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Derek Jeter: 'This year will be my last'
Longtime New York Yankee announces he's stepping away from the game of baseball....
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Yankees shortstop Derek Jeter says he will retire after this season, ending one of the greatest careers in the history of baseball's most storied franchise.

The 39-year-old captain posted a long letter on his Facebook page Wednesday saying that 2014 will be his final year.

A 13-time All-Star who has led the Yankees to five World Series championships, Jeter was limited to 17 games last season while trying to recover from a broken left ankle sustained in the 2012 playoffs.

``I know it in my heart. The 2014 season will be my last year playing professional baseball,'' he wrote.

Jeter was the last link to the powerful Yankees teams that won three straight World Series crowns from 1998-2000. Longtime teammates Mariano Rivera and Andy Pettitte retired after last year.

``Last year was a tough one for me. As I suffered through a bunch of injuries, I realized that some of the things that always came easily to me and were always fun had started to become a struggle,'' Jeter wrote. ``The one thing I always said to myself was that when baseball started to feel more like a job, it would be time to move forward.''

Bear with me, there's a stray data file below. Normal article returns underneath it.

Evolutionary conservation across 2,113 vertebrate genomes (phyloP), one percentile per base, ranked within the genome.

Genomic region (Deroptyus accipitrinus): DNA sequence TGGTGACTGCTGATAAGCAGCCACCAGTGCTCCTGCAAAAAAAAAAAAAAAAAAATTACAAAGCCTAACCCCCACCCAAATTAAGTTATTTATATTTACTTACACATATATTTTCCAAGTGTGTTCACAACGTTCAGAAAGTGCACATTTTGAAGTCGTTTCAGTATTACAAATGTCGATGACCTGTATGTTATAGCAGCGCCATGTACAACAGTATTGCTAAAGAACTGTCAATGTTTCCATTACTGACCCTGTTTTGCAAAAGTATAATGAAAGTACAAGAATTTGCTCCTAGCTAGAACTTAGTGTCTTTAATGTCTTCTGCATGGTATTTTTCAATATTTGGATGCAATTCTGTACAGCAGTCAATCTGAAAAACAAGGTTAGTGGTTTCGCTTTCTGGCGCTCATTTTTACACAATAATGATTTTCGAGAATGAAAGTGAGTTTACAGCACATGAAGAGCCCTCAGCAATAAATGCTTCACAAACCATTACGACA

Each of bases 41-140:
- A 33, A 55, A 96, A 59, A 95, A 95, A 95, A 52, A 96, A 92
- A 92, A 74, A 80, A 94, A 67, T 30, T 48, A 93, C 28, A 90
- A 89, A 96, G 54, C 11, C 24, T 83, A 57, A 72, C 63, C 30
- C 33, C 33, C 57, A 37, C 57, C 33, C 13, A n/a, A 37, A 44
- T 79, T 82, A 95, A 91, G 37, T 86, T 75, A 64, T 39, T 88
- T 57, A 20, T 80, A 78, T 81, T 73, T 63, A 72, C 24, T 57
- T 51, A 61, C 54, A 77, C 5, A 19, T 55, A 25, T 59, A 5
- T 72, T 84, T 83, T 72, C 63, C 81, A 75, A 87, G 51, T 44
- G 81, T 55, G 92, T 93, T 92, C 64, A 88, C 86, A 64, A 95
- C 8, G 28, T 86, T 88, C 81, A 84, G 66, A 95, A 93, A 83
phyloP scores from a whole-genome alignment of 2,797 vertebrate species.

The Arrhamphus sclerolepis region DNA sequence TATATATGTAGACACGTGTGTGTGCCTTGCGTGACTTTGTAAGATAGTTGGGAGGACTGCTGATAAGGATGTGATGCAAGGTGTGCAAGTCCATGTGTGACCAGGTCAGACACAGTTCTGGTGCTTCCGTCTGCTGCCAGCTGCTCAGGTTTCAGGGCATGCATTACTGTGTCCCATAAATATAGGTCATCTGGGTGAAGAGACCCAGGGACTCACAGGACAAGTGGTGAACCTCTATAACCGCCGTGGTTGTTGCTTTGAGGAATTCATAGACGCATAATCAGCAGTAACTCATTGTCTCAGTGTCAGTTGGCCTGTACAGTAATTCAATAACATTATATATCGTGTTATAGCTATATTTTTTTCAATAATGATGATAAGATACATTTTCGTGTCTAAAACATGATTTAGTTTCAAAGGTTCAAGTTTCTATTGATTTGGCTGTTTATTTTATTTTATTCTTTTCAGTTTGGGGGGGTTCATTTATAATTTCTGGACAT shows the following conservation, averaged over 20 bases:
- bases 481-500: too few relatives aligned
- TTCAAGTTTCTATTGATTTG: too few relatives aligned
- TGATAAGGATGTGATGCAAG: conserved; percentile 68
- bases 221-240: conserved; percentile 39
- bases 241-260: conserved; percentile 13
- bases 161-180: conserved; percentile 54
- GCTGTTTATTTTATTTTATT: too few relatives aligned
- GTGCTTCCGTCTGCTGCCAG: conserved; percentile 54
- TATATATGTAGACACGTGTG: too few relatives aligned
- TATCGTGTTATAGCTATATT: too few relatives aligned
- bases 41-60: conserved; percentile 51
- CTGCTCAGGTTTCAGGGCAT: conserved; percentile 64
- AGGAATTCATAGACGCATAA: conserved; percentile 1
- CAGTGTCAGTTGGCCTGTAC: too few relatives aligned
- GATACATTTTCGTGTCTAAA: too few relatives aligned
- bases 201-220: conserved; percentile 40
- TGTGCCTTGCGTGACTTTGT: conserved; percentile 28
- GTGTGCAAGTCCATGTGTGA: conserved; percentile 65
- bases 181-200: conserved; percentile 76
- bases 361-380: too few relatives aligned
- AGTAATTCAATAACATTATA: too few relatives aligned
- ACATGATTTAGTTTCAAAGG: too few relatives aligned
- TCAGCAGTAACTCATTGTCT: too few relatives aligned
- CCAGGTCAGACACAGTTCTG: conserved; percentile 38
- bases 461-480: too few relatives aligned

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Yankees shortstop Derek Jeter says he will retire after this season, ending one of the greatest careers in the history of baseball's most storied franchise.

The 39-year-old captain posted a long letter on his Facebook page Wednesday saying that 2014 will be his final year.

A 13-time All-Star who has led the Yankees to five World Series championships, Jeter was limited to 17 games last season while trying to recover from a broken left ankle sustained in the 2012 playoffs.

``I know it in my heart. The 2014 season will be my last year playing professional baseball,'' he wrote.

Jeter was the last link to the powerful Yankees teams that won three straight World Series crowns from 1998-2000. Longtime teammates Mariano Rivera and Andy Pettitte retired after last year.

``Last year was a tough one for me. As I suffered through a bunch of injuries, I realized that some of the things that always came easily to me and were always fun had started to become a struggle,'' Jeter wrote. ``The one thing I always said to myself was that when baseball started to feel more like a job, it would be time to move forward.''

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